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Have a word with your local speech pathologists

16 August 2019

Torres and Cape Hospital and Health Service speech pathologists are keen to get the word out about their services around the region.

“With Speech Pathology Week coming up in the region from 25–31 August, we want to let Torres Strait, Cape York and Northern Peninsula Area residents know about our services and what we can do for them,’’ Senior Speech Pathologist Tanya Govey said.

“My colleagues and I are here to help adults and children with any swallowing and communication problems.’’

Ms Govey said the Torres and Cape HHS employed three speech pathologists who delivered services right across the region.

“There’s myself here on Thursday Island for the Torres Strait and Northern Peninsula Area, along with Mia Hosking in Cooktown and Emily Witten in Weipa for the two sides of the Cape,’’ she said.

“On Thursday Island, I also enjoy the support of my Education Queensland speech pathologist colleague Emma Trimble in providing services right across the Torres Strait region.

“We’re all here to help adults and children with any communication and swallowing problems.’

This year’s Speech Pathology Week theme is “Communicating with Confidence’’.

Ms Govey said more than 1.2 million Australians had a communication or swallowing disorder that impacted on their daily life and could affect their confidence in day-to-day activities and interactions.

“Only 38 per cent of Australians with communication disability are participating in the workforce compared with 80 per cent of people without communication disability,’’ she said.

“People with communication disability are also less likely to have a non-school qualification (42 per cent), than those without communication disability (61 per cent).

“Like mobility or wheelchair access, communication access allows people with communication disorders to get their message across by removing barriers to effective communication or providing extra support and strategies.

“That’s what speech pathologists are trained to help people with.

“Our speech services begin with initial screening for communication and swallowing disorders.

“We then continue with assessment and diagnosis and then consultation to provide advice
regarding management, intervention, and treatment.’’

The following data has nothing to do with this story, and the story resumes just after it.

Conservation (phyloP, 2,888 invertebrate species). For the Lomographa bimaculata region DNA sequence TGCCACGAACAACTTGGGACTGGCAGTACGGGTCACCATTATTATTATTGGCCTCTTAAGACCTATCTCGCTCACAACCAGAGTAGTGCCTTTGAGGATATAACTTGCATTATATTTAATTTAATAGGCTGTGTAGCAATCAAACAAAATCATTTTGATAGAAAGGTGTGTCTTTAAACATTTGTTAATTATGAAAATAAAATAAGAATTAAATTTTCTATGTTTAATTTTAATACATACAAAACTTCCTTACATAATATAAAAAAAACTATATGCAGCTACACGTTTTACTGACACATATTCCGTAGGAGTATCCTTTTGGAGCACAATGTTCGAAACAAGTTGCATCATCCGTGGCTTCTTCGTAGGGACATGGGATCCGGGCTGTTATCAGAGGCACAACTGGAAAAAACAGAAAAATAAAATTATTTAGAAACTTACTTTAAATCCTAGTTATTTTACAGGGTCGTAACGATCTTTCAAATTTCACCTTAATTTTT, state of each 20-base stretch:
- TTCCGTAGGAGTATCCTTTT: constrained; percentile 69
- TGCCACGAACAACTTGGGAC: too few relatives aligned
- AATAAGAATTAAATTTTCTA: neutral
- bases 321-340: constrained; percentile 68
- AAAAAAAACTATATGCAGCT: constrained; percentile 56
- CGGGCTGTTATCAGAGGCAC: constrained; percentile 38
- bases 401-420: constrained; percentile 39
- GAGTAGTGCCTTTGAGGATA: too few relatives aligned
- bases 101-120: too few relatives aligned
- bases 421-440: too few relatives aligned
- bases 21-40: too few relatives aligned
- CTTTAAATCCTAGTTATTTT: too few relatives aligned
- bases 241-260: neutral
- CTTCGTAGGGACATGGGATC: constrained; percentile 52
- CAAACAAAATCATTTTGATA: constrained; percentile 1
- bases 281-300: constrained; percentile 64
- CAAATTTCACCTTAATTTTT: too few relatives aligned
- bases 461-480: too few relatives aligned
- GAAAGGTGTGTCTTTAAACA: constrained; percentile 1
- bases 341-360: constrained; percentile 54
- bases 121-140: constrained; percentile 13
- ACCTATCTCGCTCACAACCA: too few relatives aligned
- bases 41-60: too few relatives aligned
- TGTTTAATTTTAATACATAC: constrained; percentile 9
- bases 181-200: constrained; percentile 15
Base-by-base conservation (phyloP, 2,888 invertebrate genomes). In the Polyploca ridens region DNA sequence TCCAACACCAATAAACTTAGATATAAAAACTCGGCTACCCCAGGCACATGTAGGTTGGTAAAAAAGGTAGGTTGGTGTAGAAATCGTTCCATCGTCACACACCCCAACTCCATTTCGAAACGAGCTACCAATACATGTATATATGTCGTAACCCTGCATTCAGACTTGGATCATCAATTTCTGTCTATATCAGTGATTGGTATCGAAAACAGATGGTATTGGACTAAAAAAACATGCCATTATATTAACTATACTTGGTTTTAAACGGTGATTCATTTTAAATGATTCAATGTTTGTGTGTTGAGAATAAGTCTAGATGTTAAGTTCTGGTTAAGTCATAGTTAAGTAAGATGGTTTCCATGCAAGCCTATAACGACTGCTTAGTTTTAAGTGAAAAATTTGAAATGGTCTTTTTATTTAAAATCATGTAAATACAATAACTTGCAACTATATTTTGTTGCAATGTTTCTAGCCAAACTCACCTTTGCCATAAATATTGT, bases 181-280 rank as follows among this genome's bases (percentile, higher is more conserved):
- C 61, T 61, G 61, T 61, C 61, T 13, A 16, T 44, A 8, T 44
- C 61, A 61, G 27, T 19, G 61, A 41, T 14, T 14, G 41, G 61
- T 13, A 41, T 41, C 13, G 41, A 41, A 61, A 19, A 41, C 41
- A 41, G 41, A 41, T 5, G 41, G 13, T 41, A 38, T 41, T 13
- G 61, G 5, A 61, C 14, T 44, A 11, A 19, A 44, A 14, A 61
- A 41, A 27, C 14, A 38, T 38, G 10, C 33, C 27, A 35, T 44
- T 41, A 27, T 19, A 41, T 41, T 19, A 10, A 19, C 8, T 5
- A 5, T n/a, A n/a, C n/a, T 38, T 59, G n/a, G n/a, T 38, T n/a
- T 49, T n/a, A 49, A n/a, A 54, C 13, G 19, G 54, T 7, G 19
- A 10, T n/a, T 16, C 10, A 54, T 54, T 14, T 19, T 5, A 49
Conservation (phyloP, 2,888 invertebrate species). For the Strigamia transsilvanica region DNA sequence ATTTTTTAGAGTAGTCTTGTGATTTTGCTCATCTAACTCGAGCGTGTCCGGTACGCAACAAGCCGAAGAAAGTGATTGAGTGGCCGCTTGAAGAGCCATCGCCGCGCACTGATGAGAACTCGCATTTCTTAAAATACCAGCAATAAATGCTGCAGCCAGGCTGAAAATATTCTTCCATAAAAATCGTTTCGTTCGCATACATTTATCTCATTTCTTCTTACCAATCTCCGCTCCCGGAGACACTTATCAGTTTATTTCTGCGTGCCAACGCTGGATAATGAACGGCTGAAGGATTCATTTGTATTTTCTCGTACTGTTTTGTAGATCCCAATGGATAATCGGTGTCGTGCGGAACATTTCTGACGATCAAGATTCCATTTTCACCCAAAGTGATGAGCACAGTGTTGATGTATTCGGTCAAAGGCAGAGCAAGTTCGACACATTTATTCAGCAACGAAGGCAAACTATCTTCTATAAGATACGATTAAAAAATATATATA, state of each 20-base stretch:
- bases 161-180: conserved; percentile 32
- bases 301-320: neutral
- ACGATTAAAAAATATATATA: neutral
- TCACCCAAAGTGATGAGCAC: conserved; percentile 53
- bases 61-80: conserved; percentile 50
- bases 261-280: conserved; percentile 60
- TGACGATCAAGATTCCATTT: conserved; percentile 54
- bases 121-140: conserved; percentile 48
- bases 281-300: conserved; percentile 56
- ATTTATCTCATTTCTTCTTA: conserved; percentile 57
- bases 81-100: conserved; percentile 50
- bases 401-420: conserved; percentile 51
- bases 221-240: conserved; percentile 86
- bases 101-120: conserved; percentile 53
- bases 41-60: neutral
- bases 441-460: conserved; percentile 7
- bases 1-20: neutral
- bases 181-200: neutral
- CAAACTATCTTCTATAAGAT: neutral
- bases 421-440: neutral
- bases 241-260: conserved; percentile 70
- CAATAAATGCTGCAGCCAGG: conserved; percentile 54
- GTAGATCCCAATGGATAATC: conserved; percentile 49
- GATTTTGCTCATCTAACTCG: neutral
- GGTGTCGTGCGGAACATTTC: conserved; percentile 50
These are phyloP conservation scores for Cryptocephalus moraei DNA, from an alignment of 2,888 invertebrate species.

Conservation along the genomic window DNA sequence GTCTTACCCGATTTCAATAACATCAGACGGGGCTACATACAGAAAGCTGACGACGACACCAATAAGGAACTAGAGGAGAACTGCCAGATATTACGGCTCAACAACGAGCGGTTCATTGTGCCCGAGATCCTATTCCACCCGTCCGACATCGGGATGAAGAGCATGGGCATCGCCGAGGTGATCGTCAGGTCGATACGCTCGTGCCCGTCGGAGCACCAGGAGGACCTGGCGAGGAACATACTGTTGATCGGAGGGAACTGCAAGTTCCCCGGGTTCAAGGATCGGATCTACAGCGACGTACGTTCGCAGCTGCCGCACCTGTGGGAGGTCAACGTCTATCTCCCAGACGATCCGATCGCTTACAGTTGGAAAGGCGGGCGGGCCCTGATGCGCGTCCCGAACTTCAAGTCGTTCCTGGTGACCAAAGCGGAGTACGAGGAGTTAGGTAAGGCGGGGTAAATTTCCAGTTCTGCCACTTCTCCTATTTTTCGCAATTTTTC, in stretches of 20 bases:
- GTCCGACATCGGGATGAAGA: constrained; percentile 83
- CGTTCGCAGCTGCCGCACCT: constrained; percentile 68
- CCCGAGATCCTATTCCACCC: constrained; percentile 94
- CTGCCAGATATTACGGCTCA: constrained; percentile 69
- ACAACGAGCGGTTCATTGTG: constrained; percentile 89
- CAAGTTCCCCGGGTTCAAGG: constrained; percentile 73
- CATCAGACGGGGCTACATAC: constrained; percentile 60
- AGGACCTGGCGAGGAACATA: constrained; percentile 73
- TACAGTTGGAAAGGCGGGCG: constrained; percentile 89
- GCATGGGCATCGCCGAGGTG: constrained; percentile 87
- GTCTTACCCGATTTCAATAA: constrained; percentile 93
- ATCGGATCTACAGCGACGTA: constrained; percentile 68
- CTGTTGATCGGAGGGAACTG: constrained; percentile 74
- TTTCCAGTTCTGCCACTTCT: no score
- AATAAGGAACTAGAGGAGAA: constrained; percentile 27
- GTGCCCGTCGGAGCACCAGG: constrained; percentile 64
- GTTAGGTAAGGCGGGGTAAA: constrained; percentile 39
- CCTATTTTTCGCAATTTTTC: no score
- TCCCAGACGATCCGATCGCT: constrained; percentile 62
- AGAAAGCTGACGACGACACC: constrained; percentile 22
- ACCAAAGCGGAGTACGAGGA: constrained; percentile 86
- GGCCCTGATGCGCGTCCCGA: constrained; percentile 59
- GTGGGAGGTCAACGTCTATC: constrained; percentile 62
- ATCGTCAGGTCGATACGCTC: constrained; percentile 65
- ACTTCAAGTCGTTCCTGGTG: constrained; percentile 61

Ms Govey said it was vital to tackle problems early.

“Early talking skills are important for success in school as we know that weak language skills in the preschool years will likely cause lower achievement in later years,’’ she said.

“Early interventions to increase talking and understanding skills can significantly increase later success in school.

“As speech pathologists, we all try to encourage and show families how to play, read and yarn with their children to help prevent some communication problems from developing.

“In a hospital setting, where we also work, we can help people with eating, drinking and swallowing problems that might arise with certain conditions.

“We also provide counselling and follow-up services for whatever related problems clients are experiencing.’’

Ms Govey said speech pathologists could help with the following:

  • Communication. You need to be able to make sounds, words and then sentences. You need to know the rules of putting words together and also when to talk or not.
  • Saying sounds. Some children take longer to learn to use the right sounds in words. Some adults have slurred speech or dysarthria as a result of neurological conditions.
  • Reading and talking. It is important to identify difficulties early as these skills are essential at school and for life.
  • Listening. When children have ear infections, they may develop hearing problems which can affect how they learn to talk.
  • Talking. Some people have difficulties effectively using their voice and producing fluent speech (e.g. stuttering).
  • Alternative communication. Some people are born with or acquire conditions that make it very difficult for them to talk. We can help these people find ways to communicate other than talking.
  • Eating and drinking. Some people are born with conditions such as a cleft palate, autism, or cerebral palsy; have an accident or a condition like Parkinson’s which affects their ability to safely eat, drink and swallow.
  • Babies and children feeding. Some babies have difficulties feeding. A child may have trouble transitioning to solids or have sensory difficulties which make them avoid eating. We can provide strategies and support for helping these little ones to eat safely and enjoyably.

Ms Govey said Torres and Cape HHS residents could ask her or her colleagues for ideas to help with any of those issues.

“As you can see, we do a lot more than just help people get their words out and we are always happy to chat about any concerns you may have,’’ she said.

  • Tanya Govey on Thursday Island can be contacted on 4030 6188, Mia Hosking at Cooktown on 4043 0170, Emily Witten at Weipa on 4082 3987 and Emma Trimble at Tagai Primary School on Thursday Island on 4030 6504.

For information about Speech Pathology Week visit www.speechpathologyaustralia.org.au/week

PHOTO CAPTION: Weipa Integrated Health Service speech pathologist Emily Witten – reading helps build speech and communication skills.

Last updated: 18 September 2019